Kyrgyzstan blames Chinese embassy attack on Uighur jihadists

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BISHKEK, Kyrgyzstan: Authorities in Kyrgyzstan on Tuesday blamed Uighur jihadists in Syria for masterminding a suicide attack against the Chinese embassy in the Central Asian country.

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A van exploded after ramming through a gate at China’s diplomatic outpost in Kyrgyzstan’s capital Bishkek on August 30, killing the driver and injuring three local embassy employees.

The Kyrgyz national security committee said in a statement that investigations had shown the “instigators” were “Uighur terrorist groups acting in Syria”, pointing the finger of blame at radicals from the mostly Muslim Chinese minority.

The alleged suicide bomber was an ethnic Uighur with a passport from ex-Soviet Tajikistan who was a member of the East Turkestan Islamic Movement (ETIM) group in Syria, the statement said.

Five suspects accused of involvement in the attack have been arrested and four more suspected of being in Turkey have been put on the wanted list, the authorities said.

Xinjiang—the homeland of China’s 10 million Uighurs, just over the border from Kyrgyzstan—is sporadically hit by deadly violence.

China has accused what it says are exiled Uighur separatist groups such as the ETIM of being behind attacks in the volatile region.

Chinese authorities have also accused scores of Uighurs who have fled the country of attempting to train with extremists in Syria and eventually return to Xinjiang to wage jihad.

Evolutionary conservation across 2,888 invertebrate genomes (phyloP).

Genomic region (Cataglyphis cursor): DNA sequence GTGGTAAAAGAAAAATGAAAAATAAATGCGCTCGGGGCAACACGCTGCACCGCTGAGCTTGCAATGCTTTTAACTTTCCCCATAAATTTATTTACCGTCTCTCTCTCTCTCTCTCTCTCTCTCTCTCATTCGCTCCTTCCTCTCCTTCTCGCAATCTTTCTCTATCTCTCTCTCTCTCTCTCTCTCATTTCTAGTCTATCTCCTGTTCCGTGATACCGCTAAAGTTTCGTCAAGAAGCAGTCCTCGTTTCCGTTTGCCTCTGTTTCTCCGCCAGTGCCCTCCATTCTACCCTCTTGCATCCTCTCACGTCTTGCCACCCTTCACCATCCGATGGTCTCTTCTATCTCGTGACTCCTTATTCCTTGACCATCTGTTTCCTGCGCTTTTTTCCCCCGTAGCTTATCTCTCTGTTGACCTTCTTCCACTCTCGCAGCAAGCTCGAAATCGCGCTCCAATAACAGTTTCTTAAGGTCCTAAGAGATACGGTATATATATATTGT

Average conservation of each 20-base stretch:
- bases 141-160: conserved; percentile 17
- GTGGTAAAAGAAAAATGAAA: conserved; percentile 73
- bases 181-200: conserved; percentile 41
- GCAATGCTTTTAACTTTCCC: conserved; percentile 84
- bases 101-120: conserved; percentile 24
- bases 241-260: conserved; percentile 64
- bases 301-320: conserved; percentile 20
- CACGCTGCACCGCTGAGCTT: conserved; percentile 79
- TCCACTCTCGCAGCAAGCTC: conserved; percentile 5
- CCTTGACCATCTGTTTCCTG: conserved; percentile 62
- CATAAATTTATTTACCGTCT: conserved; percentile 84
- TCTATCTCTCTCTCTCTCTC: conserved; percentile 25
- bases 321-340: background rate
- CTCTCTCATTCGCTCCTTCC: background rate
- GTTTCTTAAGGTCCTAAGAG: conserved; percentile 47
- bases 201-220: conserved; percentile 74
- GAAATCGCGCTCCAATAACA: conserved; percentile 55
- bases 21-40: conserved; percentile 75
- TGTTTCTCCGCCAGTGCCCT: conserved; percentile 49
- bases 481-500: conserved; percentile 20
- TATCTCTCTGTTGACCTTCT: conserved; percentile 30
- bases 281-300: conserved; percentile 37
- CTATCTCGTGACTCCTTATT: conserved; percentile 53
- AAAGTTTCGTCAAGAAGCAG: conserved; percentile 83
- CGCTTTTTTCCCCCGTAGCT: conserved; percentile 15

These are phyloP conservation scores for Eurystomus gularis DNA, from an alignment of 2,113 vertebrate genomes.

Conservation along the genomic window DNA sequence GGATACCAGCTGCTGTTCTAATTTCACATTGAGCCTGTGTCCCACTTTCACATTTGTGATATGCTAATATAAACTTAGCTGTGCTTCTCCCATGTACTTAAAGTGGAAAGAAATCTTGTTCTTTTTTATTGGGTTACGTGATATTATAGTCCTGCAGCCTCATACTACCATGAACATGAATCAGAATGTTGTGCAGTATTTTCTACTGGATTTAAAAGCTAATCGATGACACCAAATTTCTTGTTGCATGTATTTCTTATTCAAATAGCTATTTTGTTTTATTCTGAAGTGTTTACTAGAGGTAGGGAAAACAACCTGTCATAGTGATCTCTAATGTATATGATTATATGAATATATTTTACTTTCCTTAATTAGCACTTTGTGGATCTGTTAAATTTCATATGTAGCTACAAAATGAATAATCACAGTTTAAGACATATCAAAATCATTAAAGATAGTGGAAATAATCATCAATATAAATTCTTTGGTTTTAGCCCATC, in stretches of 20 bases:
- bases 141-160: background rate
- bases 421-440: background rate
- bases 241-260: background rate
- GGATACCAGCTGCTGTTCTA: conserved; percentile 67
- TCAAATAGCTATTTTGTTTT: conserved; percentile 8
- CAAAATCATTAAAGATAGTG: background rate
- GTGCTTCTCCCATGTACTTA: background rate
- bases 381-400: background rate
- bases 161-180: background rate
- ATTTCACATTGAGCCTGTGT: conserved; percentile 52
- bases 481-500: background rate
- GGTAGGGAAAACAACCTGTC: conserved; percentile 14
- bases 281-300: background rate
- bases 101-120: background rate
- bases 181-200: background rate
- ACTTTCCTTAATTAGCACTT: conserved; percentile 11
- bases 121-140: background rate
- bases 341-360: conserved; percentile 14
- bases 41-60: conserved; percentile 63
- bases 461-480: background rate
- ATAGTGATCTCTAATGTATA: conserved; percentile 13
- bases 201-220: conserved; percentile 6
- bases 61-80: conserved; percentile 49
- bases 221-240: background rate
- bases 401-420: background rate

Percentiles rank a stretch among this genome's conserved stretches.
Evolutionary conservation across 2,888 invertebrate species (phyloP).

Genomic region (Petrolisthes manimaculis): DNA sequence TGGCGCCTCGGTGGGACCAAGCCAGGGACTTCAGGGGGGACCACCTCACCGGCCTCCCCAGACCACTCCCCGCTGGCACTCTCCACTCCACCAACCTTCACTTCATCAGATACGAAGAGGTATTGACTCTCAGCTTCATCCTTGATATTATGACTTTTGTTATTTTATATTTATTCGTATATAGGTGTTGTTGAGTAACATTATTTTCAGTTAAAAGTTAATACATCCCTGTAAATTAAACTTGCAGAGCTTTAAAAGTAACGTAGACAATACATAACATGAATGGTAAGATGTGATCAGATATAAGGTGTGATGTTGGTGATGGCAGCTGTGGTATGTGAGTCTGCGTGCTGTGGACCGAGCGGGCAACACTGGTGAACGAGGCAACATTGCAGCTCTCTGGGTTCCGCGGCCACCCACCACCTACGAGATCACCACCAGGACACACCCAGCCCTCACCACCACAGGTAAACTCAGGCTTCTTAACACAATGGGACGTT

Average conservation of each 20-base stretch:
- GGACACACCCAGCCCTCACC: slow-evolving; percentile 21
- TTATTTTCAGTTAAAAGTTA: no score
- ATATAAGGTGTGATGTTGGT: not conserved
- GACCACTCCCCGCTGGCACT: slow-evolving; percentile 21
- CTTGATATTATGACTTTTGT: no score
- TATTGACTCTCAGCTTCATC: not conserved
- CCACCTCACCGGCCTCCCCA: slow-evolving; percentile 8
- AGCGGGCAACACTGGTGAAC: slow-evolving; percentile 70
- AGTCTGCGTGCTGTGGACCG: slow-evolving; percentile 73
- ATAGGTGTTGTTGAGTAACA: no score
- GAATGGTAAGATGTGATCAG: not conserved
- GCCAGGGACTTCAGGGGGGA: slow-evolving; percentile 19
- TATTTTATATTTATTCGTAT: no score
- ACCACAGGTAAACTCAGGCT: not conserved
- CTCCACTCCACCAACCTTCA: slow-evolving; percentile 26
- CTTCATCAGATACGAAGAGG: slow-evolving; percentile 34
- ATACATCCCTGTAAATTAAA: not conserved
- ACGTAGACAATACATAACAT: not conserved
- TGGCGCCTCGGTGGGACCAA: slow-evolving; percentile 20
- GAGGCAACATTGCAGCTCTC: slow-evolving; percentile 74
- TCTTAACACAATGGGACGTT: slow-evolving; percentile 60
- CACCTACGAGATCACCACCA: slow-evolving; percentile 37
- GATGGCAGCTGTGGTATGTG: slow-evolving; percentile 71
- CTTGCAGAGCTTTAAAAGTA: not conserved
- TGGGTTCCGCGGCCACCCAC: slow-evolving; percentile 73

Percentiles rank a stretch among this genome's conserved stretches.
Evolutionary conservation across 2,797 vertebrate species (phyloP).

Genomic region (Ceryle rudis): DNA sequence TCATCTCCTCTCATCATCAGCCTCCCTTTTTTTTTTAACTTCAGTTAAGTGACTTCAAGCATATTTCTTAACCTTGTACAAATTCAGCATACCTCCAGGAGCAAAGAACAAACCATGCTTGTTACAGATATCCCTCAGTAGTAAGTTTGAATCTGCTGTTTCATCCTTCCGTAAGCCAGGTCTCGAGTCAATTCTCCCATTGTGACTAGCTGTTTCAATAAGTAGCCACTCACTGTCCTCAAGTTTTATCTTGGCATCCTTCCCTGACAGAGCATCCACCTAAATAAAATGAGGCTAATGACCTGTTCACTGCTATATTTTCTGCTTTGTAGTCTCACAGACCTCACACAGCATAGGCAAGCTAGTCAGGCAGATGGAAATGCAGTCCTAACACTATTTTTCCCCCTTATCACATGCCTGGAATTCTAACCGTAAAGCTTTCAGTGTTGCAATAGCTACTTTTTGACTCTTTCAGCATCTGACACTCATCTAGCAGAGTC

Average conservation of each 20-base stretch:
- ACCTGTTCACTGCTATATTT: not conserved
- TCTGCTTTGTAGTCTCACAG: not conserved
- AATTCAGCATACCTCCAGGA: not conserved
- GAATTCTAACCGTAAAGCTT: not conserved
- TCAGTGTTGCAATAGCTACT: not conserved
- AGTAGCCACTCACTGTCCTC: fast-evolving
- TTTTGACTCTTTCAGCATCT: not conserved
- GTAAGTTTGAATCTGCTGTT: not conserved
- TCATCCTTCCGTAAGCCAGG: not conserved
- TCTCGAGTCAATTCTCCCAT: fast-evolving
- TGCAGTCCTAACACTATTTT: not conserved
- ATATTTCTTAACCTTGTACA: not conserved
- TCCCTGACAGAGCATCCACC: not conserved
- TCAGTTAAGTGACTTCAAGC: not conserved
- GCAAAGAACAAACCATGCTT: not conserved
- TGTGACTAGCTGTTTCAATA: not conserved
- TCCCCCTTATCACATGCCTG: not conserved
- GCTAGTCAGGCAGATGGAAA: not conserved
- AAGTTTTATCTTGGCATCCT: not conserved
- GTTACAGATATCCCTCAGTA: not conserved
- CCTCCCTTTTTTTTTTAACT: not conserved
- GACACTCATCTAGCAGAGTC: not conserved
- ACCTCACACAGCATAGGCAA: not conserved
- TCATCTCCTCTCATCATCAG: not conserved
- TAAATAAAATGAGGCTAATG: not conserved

But many experts doubt the existence of ETIM, pointing out that although China frequently blames the group for radicalizing Uighurs, it has yet to provide any evidence that outside organizations were involved in attacks.

Impoverished majority-Muslim Kyrgyzstan has a history of political instability and battling Islamist extremism.

Chinese officials in the country have previously been targeted in attacks blamed on Uighur radicals.

Authorities say the country faces the threat of attacks by the Islamic State group after some 500 Kyrgyz left to fight for the jihadists in Iraq and Syria.

One of the three suicide bombers who carried out a deadly attack blamed on IS at the international airport in the Turkish city Istanbul in June was reported to be from Kyrgyzstan. AFP

AFP/CC

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